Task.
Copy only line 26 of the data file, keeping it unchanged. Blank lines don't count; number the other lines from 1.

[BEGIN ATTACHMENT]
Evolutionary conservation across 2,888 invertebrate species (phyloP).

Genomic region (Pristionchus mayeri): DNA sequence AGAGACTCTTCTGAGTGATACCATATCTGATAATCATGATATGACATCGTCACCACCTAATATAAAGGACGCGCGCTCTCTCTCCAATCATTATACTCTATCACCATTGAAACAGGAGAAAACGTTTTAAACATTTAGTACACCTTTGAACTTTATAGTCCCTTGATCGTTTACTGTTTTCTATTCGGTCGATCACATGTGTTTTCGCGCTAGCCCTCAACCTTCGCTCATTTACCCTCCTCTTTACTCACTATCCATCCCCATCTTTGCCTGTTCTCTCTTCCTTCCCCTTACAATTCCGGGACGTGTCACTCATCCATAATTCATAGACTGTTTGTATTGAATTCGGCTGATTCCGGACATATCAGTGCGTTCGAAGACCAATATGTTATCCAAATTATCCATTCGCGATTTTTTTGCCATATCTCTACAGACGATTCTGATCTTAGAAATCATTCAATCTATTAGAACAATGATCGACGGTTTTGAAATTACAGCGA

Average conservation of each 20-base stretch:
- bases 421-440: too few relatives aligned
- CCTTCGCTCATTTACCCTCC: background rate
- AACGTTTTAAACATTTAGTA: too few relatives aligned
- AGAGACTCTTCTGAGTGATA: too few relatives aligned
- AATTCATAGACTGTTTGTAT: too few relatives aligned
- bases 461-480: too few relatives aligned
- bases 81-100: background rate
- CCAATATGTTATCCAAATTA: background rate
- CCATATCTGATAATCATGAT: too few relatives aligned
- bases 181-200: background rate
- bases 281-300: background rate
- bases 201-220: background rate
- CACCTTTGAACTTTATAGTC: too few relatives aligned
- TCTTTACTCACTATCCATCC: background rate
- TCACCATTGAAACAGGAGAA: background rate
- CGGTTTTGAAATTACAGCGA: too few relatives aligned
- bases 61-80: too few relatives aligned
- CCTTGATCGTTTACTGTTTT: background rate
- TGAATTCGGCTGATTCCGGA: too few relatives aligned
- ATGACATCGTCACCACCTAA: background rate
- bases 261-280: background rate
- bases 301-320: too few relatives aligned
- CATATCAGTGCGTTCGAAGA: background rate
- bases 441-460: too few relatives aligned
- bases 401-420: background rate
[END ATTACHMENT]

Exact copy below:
- CATATCAGTGCGTTCGAAGA: background rate